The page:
[b] The maximum speed limit on all public roads in the park is 45 mph or as posted.

Learn about travel within the park.
(a) The use of a bicycle is prohibited except on park roads, in parking areas, and on routes designated for bicycle use.

Bicycles and e-bikes are prohibited on the park road when it is snow-covered and closed to public vehicle traffic.

Learn about biking in the park.
 

Lassen Volcanic National Park CCTV Policy Statement for Compendium Use

In accordance with National Park Service Law Enforcement Reference Manual 9 (RM-9), notice is hereby given that Lassen Volcanic National Park uses Closed Circuit Television (CCTV) security camera monitoring.

The park’s use of Closed Circuit Television (CCTV) for law enforcement and security purposes will only be to visually monitor public park areas and public activities where no constitutionally protected reasonable expectation of privacy exists. Such CCTV use – which will have adequate privacy and First Amendment safeguards – will be to help ensure public safety and security; facilitate the detection, investigation, prevention, and deterrence of terrorist attack and crime; help ensure the safety of citizens and officers; help assist in the proper allocation and deployment of law enforcement and public safety resources; and help facilitate the protection of the innocent and the apprehension and prosecution of criminals. (RM-9, 26.1)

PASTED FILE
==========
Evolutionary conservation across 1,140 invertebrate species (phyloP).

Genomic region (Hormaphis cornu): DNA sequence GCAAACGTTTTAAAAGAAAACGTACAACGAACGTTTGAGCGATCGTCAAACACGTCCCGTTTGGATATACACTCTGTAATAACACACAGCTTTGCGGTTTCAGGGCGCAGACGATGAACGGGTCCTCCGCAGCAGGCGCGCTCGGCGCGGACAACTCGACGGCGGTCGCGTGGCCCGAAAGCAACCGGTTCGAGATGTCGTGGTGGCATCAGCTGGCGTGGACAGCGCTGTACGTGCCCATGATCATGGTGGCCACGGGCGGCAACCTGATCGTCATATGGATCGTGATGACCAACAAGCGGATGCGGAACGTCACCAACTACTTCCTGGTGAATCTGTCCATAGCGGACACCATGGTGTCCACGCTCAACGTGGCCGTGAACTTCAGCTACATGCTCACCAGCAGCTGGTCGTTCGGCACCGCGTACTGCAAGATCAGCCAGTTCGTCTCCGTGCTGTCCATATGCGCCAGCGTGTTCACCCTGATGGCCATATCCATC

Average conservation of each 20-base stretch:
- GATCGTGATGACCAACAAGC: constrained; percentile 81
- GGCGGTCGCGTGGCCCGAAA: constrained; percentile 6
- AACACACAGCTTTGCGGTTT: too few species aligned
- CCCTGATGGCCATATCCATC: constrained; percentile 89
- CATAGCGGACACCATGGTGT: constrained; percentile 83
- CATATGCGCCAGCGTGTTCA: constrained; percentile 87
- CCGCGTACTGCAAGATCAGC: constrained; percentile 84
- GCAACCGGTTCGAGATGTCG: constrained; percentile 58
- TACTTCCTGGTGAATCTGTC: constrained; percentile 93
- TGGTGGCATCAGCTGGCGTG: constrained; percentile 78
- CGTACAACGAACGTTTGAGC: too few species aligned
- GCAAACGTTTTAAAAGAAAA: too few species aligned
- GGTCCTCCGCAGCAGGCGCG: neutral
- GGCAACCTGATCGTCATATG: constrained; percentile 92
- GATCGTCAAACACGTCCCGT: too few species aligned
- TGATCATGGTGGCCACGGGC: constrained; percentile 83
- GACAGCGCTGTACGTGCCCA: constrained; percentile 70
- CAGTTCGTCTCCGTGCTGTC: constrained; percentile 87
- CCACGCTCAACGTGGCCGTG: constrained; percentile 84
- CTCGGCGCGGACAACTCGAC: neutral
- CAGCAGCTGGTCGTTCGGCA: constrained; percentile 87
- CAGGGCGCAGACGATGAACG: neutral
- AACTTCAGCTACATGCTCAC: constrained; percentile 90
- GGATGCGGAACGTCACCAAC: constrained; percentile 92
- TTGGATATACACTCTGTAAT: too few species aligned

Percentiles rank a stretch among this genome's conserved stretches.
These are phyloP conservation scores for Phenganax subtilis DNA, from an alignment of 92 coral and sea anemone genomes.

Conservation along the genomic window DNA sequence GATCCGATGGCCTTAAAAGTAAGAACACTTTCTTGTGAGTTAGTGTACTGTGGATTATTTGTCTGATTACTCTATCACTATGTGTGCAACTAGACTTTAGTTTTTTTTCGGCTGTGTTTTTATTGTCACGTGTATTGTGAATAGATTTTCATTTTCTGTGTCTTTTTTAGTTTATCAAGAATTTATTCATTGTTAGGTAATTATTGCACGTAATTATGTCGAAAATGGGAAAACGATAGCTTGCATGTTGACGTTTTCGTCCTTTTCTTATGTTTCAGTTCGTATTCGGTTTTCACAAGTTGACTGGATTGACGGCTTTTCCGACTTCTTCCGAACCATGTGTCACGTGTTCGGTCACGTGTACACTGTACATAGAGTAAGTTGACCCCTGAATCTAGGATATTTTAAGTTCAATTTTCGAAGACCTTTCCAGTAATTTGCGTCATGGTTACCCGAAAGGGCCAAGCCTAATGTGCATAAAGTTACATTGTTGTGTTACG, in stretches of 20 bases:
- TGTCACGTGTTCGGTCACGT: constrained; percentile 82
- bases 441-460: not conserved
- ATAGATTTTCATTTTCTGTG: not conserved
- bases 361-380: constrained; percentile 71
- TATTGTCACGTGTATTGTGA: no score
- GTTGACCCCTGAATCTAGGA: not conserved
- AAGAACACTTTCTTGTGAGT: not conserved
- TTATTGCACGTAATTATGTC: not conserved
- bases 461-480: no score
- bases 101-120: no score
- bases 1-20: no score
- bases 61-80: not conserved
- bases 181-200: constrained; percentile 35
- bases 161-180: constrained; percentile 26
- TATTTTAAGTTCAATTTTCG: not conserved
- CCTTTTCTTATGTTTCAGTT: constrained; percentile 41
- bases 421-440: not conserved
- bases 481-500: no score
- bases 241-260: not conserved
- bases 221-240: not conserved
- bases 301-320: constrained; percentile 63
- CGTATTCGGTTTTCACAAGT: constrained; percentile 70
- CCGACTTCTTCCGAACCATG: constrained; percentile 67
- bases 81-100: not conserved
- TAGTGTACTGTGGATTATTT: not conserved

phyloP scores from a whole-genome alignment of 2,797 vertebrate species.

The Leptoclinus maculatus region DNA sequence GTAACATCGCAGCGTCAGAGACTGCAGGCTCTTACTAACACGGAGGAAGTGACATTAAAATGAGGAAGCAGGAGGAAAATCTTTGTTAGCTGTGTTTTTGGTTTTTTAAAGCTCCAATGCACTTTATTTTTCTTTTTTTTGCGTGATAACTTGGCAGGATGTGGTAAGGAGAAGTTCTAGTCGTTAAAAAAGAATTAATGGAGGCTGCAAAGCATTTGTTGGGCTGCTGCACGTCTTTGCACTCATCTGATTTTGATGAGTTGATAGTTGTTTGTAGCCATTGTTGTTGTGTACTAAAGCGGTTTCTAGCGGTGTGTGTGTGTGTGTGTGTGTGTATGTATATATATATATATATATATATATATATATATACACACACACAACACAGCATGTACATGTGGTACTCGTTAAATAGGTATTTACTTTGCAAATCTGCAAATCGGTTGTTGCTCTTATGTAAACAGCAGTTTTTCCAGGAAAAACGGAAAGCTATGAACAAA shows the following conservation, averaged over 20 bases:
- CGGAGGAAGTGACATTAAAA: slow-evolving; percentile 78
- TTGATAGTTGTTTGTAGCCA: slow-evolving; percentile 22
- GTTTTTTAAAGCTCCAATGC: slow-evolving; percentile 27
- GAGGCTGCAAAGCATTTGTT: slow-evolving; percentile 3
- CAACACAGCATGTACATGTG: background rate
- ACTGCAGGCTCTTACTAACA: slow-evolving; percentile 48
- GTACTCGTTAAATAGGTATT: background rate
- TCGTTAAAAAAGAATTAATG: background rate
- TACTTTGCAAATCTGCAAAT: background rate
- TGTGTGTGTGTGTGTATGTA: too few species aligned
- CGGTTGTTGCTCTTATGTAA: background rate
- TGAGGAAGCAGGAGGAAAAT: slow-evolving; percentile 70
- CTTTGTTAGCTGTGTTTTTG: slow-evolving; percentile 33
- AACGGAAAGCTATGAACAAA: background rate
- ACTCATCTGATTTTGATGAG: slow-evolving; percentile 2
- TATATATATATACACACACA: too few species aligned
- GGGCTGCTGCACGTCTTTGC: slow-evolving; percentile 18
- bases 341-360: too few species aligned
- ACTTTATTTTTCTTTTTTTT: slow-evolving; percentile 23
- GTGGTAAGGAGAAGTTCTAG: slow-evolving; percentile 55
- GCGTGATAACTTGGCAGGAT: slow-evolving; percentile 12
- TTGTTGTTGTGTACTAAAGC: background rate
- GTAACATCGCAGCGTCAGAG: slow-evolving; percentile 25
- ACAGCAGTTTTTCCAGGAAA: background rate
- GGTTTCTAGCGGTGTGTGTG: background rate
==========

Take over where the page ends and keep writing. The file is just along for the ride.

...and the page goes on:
This policy does not restrict the official use of CCTV in government administrative areas, including administrative buildings, jail holding facilities (RM-9, 26.3.7), revenue collection sites, etc., where the government may record/monitor its facilities. For example, the government may perform unrestricted video/audio recording at revenue collection points (entrance stations, visitor center counters, etc.). This policy does not restrict the use of an Audio/Visual Recording Device (AVRD) in patrol vehicles or officer-worn recording devices used by commissioned rangers. (RM-9, 26.1).

Operation of CCTV cameras, maintenance of recorded images and use of recorded images will be in accordance with NPS and Department policy and applicable laws and regulations. (RM-9, 26.1-26.4) No person will be targeted or monitored merely because of race, religion, gender, sex, disability, national origin, or political affiliation or views. (RM-9, 26.4.2)

Nothing in this policy statement is intended to create any rights, privileges, or benefits not otherwise recognized by law.

 

Amendments / Temporary Regulations

 

Amendment: Masks

Revised: 3/4/2022

When the COVID-19 Community Level is LOW or MEDIUM in the county or all the counties where the park is located based on data provided by the Centers for Disease Control and Prevention (CDC), individuals are not required to wear masks.